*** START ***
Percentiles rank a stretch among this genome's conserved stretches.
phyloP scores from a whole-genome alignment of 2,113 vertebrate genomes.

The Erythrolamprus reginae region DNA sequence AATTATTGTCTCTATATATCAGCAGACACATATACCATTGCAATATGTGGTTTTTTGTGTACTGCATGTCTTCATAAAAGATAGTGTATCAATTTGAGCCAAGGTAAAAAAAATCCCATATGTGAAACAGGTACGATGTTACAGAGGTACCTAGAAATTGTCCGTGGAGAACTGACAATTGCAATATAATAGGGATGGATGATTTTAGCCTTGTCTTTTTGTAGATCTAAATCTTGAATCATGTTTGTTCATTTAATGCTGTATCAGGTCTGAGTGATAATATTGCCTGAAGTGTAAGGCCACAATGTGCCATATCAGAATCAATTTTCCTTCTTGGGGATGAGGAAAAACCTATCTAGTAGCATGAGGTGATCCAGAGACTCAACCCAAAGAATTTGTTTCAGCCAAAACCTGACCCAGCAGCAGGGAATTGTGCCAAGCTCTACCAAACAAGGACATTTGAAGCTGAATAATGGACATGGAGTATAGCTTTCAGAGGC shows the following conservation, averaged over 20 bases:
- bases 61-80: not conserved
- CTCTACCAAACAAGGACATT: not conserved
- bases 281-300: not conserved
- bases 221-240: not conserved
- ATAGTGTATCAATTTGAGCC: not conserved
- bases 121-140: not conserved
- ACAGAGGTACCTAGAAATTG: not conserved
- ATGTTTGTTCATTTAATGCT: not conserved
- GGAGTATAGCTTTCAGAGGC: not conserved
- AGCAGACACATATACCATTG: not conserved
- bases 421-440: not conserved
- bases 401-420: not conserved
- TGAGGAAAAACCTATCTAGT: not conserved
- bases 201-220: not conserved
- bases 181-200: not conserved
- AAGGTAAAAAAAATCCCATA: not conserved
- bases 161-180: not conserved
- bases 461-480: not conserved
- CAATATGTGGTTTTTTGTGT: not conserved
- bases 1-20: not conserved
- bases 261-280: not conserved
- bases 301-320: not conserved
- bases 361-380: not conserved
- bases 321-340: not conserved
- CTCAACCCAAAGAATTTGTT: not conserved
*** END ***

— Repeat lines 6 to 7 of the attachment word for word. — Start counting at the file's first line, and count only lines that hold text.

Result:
- bases 281-300: not conserved
- bases 221-240: not conserved